In a report of the Global Policy Forum (GPC) of the United Nations Security Council, under the heading "Dark Side of Natural Resources", the GPF also observes that natural resources often belie the wars and civil strife in many developing countries. Huge mining companies and other resource-based companies, do not hesitate to use force in pursuit of their corporate interests.

"There are many players in this bloody nexus of natural resources and conflict, including shadowy resource traders, smugglers, corrupt local officials, arms dealers, transport operators and mercenary companies. Increasing scarcity of resources, driven by rising world population and the spread of unsustainable consumption, further sharpen such conflicts."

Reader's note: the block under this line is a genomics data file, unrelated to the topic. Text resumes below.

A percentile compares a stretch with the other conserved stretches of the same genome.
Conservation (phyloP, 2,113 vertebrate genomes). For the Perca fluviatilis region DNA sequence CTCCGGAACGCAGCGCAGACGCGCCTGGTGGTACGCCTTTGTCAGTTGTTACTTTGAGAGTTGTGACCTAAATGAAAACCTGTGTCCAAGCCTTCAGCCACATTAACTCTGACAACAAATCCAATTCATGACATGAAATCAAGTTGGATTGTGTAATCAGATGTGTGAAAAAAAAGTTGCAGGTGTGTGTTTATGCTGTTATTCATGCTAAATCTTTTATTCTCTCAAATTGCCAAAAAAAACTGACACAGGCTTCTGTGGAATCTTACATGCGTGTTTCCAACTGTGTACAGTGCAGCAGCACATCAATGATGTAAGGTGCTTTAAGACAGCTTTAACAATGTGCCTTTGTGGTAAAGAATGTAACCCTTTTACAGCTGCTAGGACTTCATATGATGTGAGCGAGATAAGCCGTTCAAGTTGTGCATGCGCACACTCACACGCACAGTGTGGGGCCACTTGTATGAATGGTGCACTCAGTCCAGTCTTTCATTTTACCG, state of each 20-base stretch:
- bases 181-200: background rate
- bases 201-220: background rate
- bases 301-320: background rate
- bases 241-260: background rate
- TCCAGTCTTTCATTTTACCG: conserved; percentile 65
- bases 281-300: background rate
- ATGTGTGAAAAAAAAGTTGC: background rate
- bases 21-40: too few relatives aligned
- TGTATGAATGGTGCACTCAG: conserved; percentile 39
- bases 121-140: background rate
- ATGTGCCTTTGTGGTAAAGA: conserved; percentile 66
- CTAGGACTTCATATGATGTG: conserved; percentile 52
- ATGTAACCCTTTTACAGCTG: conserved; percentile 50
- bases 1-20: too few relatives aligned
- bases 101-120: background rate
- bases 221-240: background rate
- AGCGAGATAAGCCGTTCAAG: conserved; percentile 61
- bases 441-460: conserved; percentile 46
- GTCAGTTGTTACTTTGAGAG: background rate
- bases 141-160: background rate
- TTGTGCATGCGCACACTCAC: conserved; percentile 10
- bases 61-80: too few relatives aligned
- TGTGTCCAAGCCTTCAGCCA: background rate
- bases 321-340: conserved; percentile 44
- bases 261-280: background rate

Mr. Donnie disclosed that, Liberia is believed to possess about 42 per cent of the entire forest in the Upper portion of the Gulf of Guinea, with the presence of gold, diamond, iron ore but no proven reserve of commercial oil.

The civil war in neighbouring Liberia complicated the Sierra Leone for more than a decade. Sierra Leone has diamonds and gold, with about five per cent of the forest in Upper Guinea Gulf.

The War in Sierra Leone later spilled over to Guinea, but thanks to the vigilance of the authorities, it did not escalate. Guinea possesses 16 per cent of the forest in the Upper Guinea Gulf and has iron ore and bauxite. Cote d'Ivoire has 28 percent share of the Upper Guinea Gulf and is a major producer of coffee.

Mr. Donnie revealed that arguments are now being advanced in favour of the new concept of "Global Commons" which says "natural resources present in any country are not the sole property of that country. They were put there by nature for the common good of the rest of the world, with the particular country as the custodian and steward. Everybody has the right to natural resources no matter where they are, but subject to national, regional and international laws and protocol".